One of the primary CSES projects in which Phoebe was instrumental was to develop portable-to-the-field ground truthing methods for hyperspectral remote sensing scanners, specifically AVIRIS. The objective was to develop field data collection protocols and mineral spectral libraries using solar-illuminated field spectrometers. This work by Phoebe included participation in a UNESCO-funded program that produced a detailed, multi-analytical infrared spectral database of common minerals identified in different remote sensing environments. Among these were lithologic mapping and clay mineralogy characterization in the Paris Basin with Dr. Medard Thiry of Ecole des Mines de Paris; clay minerals in metallurgical processes in gold heap leach pads; clay minerals for exploration geology with Drs. Raul Madrid and Fred Kruse; clay minerals for geologic and alteration systems mapping with Dr. Kruse; quantification of infrared spectra with Ben Feltzer; authentication and provenance of archeological artifacts using SWIR with Dr. Brian Curtis; mine waste evaluation and characterization with Dr. Kruse; and development of “unmixing” algorithms for mineral identification of hyperspectral imaging spectrometer data with Dr. Kruse. Much of the research was applied to the development of field spectrometers commercially produced by Analytical Spectral Devices (ASD) in Boulder and the PIMA-II, produced by Integrated Spectronics (ISPL) in Sydney, Australia.
In 1991, Phoebe went out on her own using her in-depth analytical expertise in the science of mineralogy, particularly her background in SWIR reflectance spectroscopy, and founded Spectral International Inc. (SII). SII initially was the applications, training, and marketing organization for the PIMA-II portable infrared spectrometer developed by ISPL. SII worked extensively with the Australian Commonwealth Scientific and Industrial Research Organization (CSIRO) as part of Phoebe’s efforts with PIMA and building of mineral spectral databases. SII shortly thereafter expanded to include consulting work in the mineral exploration, industrial minerals, mine waste, abandoned mine lands, and environmental industries. Phoebe was the key person at SII for all these functions, but over time the company expanded to include technical, training, and sales associates in five countries.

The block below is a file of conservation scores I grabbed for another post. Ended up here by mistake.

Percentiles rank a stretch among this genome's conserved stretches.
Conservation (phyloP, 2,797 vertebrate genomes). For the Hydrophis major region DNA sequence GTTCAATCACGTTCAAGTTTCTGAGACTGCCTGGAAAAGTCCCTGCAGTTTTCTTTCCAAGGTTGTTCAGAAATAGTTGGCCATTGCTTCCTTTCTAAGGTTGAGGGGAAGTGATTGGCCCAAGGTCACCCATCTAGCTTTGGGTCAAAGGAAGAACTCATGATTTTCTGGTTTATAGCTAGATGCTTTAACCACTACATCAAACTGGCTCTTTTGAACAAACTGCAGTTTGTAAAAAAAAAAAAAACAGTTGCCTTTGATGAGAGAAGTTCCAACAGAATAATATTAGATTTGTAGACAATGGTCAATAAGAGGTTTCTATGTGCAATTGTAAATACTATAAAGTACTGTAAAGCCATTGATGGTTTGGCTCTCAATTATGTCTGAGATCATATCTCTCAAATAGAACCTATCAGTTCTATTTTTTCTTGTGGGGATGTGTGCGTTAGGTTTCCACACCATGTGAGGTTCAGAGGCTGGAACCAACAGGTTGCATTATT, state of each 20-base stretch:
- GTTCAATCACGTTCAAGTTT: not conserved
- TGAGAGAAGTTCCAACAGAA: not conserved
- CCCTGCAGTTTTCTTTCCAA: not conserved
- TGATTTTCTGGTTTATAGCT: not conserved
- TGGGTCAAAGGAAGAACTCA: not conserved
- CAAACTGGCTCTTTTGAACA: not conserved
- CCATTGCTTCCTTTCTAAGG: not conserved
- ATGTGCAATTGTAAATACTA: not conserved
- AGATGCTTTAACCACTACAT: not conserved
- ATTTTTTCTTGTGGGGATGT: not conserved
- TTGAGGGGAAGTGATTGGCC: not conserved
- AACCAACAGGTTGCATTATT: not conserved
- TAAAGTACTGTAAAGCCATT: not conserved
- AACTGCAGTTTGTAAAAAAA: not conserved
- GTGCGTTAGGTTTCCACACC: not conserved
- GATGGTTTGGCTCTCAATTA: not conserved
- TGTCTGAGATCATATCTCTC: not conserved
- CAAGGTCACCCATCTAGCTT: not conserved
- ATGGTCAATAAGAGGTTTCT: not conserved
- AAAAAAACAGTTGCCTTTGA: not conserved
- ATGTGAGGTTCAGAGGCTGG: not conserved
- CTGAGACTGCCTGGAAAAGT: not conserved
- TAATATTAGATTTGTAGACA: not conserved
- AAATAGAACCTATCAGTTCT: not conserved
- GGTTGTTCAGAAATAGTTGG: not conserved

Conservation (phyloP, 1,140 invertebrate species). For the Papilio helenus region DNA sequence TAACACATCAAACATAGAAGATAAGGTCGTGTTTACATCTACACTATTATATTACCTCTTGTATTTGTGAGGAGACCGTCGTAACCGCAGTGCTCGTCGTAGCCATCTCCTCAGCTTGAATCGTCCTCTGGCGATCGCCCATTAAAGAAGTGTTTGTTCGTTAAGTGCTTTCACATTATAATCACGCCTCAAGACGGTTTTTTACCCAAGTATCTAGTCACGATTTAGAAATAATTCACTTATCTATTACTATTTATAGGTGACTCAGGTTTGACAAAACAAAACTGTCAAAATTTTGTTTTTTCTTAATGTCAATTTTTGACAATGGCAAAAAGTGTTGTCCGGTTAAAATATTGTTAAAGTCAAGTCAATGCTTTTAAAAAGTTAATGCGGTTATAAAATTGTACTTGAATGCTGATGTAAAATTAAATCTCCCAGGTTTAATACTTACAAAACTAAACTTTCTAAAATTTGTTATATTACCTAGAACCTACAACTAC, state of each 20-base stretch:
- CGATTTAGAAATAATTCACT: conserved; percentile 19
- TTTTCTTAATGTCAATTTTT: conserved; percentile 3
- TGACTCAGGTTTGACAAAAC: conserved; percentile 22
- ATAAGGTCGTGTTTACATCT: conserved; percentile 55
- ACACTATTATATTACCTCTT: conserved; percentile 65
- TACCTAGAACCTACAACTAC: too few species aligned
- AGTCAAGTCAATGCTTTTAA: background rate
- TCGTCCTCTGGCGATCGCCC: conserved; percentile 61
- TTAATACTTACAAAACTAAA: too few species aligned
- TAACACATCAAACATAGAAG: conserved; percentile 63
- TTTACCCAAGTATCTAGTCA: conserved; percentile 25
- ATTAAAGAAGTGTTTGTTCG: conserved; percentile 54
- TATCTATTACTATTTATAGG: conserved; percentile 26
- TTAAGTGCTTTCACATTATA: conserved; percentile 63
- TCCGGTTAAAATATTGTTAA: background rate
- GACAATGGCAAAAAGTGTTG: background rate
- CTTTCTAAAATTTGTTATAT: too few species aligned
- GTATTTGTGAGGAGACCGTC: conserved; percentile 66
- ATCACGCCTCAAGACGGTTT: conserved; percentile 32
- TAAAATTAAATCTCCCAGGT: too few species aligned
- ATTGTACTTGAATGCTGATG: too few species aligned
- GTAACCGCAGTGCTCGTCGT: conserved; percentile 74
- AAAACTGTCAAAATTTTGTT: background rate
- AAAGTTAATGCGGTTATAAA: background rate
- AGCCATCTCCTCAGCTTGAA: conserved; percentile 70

Phoebe has been acclaimed by some of her colleagues in the mineral exploration industry as the person who single-handedly promoted portable spectrometry to industry, academia and government organizations for finding metal deposits and guiding exploration efforts directly and through other remote sensing means. She did this through marketing efforts both personally (i.e., “banging on doors”) and through numerous technical and trade shows in the 1980s, 1990s, and 2000s. Her introduction of the SWIR technology has been noted as “ground breaking and disruptive…into the mineral exploration community.”
After many years of working with the PIMA spectrometer, SII included activities with ASD to promote and sell their spectrometers. SII then moved to operations with Spectral Evolution Inc. of Massachusetts to help them design a spectrometer to market to the exploration and mining industry and promote sales of that spectrometer.